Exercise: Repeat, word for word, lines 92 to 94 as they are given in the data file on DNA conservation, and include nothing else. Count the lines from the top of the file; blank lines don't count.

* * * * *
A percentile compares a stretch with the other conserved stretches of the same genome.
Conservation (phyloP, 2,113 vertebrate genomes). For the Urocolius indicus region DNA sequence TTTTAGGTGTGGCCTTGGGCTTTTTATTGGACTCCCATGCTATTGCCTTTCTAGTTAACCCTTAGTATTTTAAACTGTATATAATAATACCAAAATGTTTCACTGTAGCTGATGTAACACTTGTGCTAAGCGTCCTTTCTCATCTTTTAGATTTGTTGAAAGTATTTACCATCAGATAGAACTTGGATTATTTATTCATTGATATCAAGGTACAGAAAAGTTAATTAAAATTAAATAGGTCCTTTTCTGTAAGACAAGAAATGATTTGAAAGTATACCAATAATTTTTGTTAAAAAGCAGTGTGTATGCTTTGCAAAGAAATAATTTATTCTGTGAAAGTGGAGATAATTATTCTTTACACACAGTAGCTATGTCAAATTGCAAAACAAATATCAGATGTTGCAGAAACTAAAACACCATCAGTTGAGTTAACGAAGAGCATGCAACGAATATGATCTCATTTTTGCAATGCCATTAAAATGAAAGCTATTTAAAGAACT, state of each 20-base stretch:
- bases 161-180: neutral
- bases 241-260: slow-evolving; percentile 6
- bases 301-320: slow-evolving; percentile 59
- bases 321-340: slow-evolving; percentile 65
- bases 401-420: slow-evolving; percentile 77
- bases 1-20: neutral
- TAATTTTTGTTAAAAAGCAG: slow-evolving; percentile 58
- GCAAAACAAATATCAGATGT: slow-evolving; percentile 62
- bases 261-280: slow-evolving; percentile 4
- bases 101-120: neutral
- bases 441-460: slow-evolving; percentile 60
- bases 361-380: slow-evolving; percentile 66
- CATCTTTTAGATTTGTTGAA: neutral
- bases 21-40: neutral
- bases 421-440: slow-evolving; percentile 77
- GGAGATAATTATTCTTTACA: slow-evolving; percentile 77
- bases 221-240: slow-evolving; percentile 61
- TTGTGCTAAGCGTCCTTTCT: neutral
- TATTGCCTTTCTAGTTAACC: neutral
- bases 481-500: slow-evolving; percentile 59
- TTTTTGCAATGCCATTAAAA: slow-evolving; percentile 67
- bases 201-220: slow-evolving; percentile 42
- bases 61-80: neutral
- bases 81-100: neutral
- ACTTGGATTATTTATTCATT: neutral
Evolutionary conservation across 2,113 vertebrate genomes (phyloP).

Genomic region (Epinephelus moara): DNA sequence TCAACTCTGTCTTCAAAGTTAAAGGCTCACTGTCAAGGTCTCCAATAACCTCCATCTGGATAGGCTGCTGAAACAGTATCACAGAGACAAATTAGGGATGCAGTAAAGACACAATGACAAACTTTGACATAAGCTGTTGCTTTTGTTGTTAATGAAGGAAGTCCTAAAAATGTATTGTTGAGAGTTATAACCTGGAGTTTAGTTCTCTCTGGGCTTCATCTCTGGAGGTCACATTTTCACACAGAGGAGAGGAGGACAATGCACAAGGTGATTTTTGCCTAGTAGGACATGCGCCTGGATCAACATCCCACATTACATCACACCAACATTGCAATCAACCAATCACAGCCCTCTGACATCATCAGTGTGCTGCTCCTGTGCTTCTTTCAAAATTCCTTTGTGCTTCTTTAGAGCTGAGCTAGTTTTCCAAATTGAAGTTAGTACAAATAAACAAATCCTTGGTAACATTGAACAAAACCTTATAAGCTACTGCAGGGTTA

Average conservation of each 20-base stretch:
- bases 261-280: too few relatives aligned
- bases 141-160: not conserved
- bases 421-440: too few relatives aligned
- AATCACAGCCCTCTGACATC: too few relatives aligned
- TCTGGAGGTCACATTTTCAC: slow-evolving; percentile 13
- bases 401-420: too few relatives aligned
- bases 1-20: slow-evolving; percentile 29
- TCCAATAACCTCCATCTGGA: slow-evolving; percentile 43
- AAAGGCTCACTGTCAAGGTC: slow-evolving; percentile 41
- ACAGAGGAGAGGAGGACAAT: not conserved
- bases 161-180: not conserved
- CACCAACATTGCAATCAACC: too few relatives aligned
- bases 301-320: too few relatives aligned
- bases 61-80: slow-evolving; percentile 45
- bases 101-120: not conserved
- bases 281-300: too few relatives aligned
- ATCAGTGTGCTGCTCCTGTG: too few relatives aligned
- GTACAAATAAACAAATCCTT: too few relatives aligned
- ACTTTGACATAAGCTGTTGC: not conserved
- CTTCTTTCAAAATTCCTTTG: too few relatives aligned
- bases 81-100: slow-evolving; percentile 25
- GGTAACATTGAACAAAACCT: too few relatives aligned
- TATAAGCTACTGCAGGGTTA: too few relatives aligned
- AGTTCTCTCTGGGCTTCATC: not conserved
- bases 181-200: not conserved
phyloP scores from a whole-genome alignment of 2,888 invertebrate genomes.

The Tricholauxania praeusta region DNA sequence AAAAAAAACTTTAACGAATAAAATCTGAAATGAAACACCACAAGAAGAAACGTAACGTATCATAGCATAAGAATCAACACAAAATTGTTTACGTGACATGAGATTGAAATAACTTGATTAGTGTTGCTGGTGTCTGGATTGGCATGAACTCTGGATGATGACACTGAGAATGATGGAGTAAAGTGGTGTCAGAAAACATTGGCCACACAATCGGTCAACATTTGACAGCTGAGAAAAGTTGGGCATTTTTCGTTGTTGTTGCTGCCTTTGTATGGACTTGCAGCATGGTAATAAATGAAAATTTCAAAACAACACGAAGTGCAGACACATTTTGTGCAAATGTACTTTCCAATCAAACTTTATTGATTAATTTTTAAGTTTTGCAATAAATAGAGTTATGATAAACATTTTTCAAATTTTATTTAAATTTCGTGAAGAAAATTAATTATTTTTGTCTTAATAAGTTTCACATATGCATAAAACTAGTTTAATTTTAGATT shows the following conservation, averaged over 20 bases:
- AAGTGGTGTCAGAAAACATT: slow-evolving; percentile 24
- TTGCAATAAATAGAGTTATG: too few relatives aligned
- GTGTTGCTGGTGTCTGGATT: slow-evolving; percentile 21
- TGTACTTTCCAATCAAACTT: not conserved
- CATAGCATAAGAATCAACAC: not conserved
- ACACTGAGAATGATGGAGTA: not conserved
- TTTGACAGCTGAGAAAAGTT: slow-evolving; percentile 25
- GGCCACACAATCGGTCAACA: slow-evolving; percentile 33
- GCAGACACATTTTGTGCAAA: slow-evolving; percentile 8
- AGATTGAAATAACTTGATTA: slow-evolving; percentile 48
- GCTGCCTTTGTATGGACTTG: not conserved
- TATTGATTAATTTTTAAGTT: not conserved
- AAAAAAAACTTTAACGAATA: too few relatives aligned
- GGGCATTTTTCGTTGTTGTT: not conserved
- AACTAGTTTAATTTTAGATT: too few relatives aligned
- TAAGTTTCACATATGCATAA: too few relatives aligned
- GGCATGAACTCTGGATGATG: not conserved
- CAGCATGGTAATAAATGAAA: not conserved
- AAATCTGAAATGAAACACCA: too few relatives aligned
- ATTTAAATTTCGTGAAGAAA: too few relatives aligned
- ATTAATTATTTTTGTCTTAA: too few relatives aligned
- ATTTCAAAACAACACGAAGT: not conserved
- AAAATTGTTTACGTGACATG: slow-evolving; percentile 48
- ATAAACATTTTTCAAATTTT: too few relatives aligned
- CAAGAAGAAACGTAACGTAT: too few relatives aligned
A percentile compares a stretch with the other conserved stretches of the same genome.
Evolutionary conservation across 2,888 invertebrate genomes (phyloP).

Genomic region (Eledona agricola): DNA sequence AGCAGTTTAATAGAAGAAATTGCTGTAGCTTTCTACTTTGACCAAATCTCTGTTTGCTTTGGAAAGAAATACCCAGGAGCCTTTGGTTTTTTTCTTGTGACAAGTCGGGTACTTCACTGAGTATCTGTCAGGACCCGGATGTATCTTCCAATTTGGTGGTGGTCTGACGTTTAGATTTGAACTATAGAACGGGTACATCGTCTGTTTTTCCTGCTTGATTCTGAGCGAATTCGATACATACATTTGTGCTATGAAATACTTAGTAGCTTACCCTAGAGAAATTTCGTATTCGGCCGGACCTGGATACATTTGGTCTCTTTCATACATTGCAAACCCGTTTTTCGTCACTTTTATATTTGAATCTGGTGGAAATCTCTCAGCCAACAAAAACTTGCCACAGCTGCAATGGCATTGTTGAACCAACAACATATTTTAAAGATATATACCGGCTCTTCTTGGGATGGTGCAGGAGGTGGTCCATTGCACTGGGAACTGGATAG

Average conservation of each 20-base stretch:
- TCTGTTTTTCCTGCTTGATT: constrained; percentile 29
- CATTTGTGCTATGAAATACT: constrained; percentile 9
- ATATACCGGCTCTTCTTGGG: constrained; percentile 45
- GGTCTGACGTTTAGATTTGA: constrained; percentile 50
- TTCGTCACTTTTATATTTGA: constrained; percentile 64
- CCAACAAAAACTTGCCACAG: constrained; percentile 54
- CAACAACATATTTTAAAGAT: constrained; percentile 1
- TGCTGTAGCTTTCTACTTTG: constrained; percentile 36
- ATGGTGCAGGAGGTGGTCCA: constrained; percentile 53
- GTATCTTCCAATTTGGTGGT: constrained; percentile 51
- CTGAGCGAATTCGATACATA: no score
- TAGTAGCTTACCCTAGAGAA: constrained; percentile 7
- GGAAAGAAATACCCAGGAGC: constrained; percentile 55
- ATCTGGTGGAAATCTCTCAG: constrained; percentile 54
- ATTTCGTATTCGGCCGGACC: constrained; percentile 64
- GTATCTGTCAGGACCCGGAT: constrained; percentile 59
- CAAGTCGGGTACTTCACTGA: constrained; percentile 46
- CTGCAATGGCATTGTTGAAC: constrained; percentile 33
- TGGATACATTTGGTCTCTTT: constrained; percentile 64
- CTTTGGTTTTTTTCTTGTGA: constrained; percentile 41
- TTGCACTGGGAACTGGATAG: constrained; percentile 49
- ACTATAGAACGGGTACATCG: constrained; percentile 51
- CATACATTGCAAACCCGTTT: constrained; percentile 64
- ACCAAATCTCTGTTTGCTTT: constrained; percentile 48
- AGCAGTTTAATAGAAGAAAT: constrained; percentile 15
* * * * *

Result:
- CCAACAAAAACTTGCCACAG: constrained; percentile 54
- CAACAACATATTTTAAAGAT: constrained; percentile 1
- TGCTGTAGCTTTCTACTTTG: constrained; percentile 36